New Delhi, 14th June 2022
Namaskar! Hare Krishna!
The ambience here is truly divine, and I feel blessed to be here with you on the occasion of the Lokarpana ceremony of Sri Rajadhiraja Govinda Temple. It is indeed a beautiful temple, a befitting expression of the faith of the devotees. Like many of our temples, this is located at a height, taking us, as if, closer to God. At any rate, visiting this holy place is bound to be an uplifting experience.
Temples have been among the most important symbols of Hinduism. At one level, they are sacred sites. Worshippers feel the presence of the divine, be it in the form of vibrations or energy or a rush of the intense devotional feelings. Coming to a spot like this, one can leave the world and its noise behind and feel enveloped in peace. At another level, temples are often much more than places of worship. They are like the sangam sthal, or the point of holy confluence, of art, architecture, language and knowledge traditions.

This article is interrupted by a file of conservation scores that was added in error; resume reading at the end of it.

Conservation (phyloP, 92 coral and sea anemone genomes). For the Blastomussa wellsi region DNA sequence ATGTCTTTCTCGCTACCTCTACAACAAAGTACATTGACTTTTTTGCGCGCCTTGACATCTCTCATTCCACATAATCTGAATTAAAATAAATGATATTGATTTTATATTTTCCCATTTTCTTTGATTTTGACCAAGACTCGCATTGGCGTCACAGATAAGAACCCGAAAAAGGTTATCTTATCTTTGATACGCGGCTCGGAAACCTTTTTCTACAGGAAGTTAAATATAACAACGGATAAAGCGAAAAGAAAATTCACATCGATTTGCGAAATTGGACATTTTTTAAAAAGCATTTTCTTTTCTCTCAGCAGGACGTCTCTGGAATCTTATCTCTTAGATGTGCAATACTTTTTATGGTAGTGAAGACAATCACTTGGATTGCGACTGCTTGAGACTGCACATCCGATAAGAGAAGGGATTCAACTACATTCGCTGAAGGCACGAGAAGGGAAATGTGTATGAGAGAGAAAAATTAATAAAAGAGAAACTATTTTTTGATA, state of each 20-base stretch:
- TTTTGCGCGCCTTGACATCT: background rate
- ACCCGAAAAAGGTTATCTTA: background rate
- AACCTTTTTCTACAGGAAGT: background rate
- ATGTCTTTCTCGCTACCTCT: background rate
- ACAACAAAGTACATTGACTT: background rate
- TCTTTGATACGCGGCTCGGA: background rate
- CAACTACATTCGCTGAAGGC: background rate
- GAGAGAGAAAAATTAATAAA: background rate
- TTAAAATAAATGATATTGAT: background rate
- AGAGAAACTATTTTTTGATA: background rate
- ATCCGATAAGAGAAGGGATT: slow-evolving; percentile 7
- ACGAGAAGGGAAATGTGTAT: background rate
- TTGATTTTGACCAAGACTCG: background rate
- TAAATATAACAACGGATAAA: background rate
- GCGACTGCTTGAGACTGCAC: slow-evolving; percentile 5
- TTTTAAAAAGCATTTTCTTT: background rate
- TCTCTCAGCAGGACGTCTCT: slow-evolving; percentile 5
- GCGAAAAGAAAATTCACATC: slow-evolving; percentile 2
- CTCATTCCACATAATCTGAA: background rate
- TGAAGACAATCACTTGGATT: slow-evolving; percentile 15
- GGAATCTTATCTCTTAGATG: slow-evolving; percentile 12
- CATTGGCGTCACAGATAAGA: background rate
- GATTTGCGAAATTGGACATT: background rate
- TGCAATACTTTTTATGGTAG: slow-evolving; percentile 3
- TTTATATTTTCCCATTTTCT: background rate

This is no surprise, considering the fact that the religious impulse is at the heart of India’s culture. The quest of the rishi-munis of this land in ancient times has also inspired our society along with its kings and scholars, poets and architects. If there is a single defining feature of this quest, it is plurality. All competing world-views, from Advaita Vad to Vishishtadvait Vad, all have flourished under one umbrella. There are different sects, such as Vaishnavism, Shaivism and Shakta sampradaya. Just as there can be many ways to reach the top of the hill, there are different paths to realise the Supreme, such as Jnana Marga, Karma Marga and Bhakti Marga. Yet, in Hinduism, you never know where one ends and another begins, as if they are all interlinked by their common faith in the divine.
Our great spiritual leaders such as Shankaracharya, Ramanujacharya, Madhvacharya and Shri Chaitanya Mahaprabhu showed us a variety of ways. In recent times, Ramakrishna Paramahans and Swami Vivekananda, among so many others, reiterated the same attitude. It is no wonder that the Bhagavad Gita, the scripture that is held most important by all Hindus, also offers different lessons to different people, depending on their qualification.